This year’s UL trip to Lundy came with a new twist- for the first time 15 intrepid souls committed themselves to an entire week of each other’s company, with a further 24 coming to inspect the wreckage for the final long weekend and, in the process, breaking last year’s record of 37 attendees.
The full-week experience began on the Sunday lunchtime with the negotiating of London traffic and then the M4. For a change, Andy’s driving was non-fatal; although this might have been due to the fact that the car was kept below the speed limit by the combined weight of 5 men and their luggage. 12 of the 15 of us were staying overnight in Clovelly where Quentin, ever the opportunist, had arranged a tower-grab- although this proved less of an attraction than going straight to the pub for several of the party.
Surprisingly hangover-free, the expedition assembled at Hartland Point first thing on Monday morning for the helicopter flights to the island. David managed to incur a double excess baggage charge by bringing a set of 12 handbells, although these were clearly vital instruments of pleasure for the days ahead. Most of the ‘full-weekers’ were based in Millcombe House; with Clara and Quentin in Big St John’s and Mr Coaker ensconced in the Radio Room.
The pattern for the week was quickly set with an obligatory visit to the Marisco Tavern while the luggage was being delivered to the properties; although most were persuaded to go outside long enough to walk to the Battery on the island’s west coast and admire the cannon. The Tavern management had been thoughtful enough to provide an alternative beer- a chocolate chilli stout. Mindful that this might damage PV’s health when he arrived in 4 days’ time, the party nobly sought to remove temptation from his way by drinking it- an aim that was achieved the first evening. The President took the first night laurels by consuming 1 pint of Old Light followed by 15 of Cockleroaster, although I personally felt that my contribution of a gallon of each was much more symmetrical and aesthetically pleasing. At some point during the evening, Mike bought several peculiarly coloured cocktails, David taught everyone in the pub the Stevoh song and Henry got so excited playing giant Jenga that he started throwing bricks onto the fire. Mike also lost a lens from his glasses, although I gather that this is normal for UL trips to Lundy.
Although most evenings were spent in the tavern consuming fine local lamb products (I was particularly amused to see an animal with my tab number painted on its side early during the week and wondered if that was my ‘share’ of the island’s livestock), Henry’s top culinary skills were displayed in a Wednesday night curry (it was, to be fair, too far to walk to the North Light Tandoori). Come Friday and the island was suddenly flooded with the sounds of chattering voices. Yes, Lizzy and Heather had arrived (among others). Sportingly, Chris drew attention away from the new arrivals by dislocating his knee on the rocks at Rat Island, necessitating emergency evacuation to the mainland via Sea King helicopter. Luckily he not only made a full recovery, but is also set to star in series 2 of Sea Patrol UK, coming soon to your TV screens…
Contrary to popular expectation, the weather was fantastic all week with not so much as a drop of rain and brilliant sunshine nearly every day, leading to a significant percentage of the planned ringing being ditched in favour of experiencing the spectacular scenery. Once people could be persuaded up the tower, an SOS peal of Spliced S. Royal was rung, at blistering speed and in fine style considering the condition of several members of the band- a session on whisky, calvados and assorted rum-like spirits the previous evening, combined with a couple of ‘mild’ stomach bugs led to some interesting facial colouration during the ringing.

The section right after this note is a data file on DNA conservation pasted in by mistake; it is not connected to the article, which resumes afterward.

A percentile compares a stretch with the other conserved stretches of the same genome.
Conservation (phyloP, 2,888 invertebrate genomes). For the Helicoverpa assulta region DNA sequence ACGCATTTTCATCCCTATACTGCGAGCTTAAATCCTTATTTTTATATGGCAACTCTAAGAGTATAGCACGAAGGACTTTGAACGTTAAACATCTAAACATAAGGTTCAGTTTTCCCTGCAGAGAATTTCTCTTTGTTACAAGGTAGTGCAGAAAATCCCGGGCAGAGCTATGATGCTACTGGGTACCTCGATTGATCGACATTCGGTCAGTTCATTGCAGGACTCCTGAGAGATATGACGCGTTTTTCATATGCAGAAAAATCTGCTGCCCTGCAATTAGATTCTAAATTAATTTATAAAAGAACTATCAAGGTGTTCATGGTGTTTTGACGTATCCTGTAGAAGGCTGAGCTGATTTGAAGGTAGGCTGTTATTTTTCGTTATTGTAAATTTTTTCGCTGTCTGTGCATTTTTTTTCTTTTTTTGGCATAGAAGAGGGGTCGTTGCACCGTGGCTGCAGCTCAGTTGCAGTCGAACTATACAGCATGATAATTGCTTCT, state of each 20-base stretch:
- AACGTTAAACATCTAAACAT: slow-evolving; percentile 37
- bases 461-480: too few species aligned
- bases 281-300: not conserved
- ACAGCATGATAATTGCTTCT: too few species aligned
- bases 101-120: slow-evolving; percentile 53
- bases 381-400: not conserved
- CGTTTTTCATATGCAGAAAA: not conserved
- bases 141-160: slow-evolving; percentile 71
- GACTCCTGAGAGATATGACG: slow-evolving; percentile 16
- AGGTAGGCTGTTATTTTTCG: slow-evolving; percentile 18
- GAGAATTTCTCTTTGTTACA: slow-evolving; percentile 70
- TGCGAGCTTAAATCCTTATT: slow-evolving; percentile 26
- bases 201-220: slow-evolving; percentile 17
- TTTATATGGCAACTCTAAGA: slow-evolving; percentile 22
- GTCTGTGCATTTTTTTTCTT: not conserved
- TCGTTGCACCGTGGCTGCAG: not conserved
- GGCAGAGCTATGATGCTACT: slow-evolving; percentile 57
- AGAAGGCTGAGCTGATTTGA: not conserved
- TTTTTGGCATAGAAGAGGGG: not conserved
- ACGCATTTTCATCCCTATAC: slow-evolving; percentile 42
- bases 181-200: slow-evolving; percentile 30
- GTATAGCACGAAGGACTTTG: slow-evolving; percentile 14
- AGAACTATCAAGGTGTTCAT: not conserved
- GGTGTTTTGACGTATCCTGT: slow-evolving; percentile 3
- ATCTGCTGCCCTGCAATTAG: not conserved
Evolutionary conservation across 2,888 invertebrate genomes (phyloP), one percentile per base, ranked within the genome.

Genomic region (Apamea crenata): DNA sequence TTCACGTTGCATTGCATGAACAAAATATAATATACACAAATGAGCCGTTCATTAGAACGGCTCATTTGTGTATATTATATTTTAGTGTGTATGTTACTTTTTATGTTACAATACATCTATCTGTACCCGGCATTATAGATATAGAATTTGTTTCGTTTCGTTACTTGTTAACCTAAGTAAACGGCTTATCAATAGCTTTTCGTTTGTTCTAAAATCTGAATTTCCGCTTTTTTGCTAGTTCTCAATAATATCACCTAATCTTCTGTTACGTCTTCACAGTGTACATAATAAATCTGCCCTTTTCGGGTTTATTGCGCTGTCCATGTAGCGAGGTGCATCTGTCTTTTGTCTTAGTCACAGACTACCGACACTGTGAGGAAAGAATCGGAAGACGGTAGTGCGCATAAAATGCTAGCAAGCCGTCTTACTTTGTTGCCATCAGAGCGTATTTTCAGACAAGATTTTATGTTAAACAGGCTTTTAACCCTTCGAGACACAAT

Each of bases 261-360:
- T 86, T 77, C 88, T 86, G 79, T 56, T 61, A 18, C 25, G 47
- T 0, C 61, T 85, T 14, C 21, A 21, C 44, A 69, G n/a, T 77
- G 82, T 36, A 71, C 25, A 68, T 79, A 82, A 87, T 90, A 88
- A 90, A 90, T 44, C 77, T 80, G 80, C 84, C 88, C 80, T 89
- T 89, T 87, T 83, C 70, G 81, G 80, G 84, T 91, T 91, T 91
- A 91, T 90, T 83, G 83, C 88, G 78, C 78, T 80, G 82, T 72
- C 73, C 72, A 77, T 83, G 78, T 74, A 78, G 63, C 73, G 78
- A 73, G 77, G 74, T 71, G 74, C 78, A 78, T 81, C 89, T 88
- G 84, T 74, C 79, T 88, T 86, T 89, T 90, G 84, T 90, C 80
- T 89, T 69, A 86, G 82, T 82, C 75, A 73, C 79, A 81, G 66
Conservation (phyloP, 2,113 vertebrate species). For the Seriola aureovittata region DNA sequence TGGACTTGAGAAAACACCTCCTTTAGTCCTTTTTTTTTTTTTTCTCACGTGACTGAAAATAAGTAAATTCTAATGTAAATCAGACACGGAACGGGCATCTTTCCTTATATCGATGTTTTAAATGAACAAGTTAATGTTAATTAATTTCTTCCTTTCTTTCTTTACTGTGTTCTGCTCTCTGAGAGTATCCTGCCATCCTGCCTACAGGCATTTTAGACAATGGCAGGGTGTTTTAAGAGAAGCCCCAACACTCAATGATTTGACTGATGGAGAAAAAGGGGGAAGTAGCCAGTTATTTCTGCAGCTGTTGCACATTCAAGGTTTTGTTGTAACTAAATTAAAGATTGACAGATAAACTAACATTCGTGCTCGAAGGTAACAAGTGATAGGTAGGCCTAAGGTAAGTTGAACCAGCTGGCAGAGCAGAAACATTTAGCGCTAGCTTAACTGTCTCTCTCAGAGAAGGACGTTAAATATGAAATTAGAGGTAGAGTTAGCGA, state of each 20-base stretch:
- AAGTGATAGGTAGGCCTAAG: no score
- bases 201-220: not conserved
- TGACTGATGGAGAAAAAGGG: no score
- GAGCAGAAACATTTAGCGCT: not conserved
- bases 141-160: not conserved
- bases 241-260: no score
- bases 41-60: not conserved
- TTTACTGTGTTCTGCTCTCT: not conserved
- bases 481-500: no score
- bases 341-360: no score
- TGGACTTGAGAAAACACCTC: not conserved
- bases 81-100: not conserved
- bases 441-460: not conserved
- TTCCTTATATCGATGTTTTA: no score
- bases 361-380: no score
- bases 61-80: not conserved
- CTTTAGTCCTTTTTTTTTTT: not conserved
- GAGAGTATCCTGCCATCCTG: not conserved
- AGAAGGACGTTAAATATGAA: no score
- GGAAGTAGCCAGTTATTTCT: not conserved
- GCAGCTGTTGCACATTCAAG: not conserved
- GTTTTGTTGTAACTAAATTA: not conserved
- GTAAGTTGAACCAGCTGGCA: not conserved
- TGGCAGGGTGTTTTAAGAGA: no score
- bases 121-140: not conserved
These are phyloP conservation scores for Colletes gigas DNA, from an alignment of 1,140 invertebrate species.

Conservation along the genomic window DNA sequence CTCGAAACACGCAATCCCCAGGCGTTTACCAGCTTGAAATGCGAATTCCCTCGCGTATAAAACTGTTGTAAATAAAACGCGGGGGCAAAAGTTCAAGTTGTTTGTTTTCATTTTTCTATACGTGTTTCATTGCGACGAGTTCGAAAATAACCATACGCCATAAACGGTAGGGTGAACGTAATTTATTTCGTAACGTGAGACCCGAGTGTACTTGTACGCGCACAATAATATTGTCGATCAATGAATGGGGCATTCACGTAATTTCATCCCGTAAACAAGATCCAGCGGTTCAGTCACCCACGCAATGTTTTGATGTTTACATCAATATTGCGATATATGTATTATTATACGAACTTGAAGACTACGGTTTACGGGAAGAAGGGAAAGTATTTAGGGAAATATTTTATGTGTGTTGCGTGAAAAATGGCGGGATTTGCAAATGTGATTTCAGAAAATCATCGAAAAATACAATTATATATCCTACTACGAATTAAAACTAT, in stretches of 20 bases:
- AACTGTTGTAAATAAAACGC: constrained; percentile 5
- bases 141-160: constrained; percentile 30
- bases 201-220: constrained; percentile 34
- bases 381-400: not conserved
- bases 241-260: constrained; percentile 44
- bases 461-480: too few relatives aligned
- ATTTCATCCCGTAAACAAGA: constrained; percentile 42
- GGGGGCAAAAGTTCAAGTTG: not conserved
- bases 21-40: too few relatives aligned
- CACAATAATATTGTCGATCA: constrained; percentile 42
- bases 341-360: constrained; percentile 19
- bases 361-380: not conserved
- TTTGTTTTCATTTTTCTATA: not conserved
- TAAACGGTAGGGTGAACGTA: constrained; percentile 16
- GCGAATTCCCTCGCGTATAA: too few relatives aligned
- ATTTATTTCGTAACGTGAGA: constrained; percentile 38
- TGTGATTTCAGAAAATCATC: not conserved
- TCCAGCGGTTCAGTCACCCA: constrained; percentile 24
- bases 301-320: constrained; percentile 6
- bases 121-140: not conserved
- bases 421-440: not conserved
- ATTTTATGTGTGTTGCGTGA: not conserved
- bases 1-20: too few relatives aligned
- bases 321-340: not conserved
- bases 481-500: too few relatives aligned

The hammering the bells took during this, however, seemed to make them somewhat grumpy since two further attempts were lost over the weekend – Bristol Royal due to a broken tenor rope and Grandsire Triples owing to total internal change failure. 4 quarters were rung, however, and congratulations go to Chris for his first on 10 (swiftly followed by his first of Royal), Clara’s first of Surprise Royal and Tessa’s first of Stedman as conductor.
Handbell focus began on the Tuesday morning with the first of 3 twelve-bell quarters during the week. All told, there were 6 firsts on 12 in hand- for Tessa, David, Olly, Henry, Quentin, Leigh and Andrew Hills; and other quarters provided a first of Surprise Royal in hand for Tessa, first in hand for Tom Wood and both first on 8 and first inside in hand for Heather. Handbell ringing was not confined to ‘serious’ daytime attempts- it was certainly amazing how much easier Littleport Maximus was by torchlight after several pints of Old Light.
With the balance of numbers now in the UL’s favour, the tavern was more or less monopolised over the weekend in the evenings. All the old favourite pub games came out, including Speed Scrabble; however the newly-invented sport of building a tower of Jenga bricks taller than Tessa was soon abandoned as it was far too easy. The tavern staff generously forgave their early loss to the ringers at darts and provided access to their private pool table. A UL trip wouldn’t be the same without a sing-song of course and this too was duly accomplished- Lundy had certainly not heard the like of the Maynard/Beatles songbook before…
All too soon, Monday morning dawned and the tavern was full of ringers again, this time waiting for flights back to Hartland Point and listening to the sound of a cheeky extra handbell quarter being rung in the gallery. It would be difficult to imagine topping this week, although I certainly hope the UL will be back next year to try. Everyone’s thanks go to Andy and Clare for their sterling hard work and organisation.
By Andrew Graham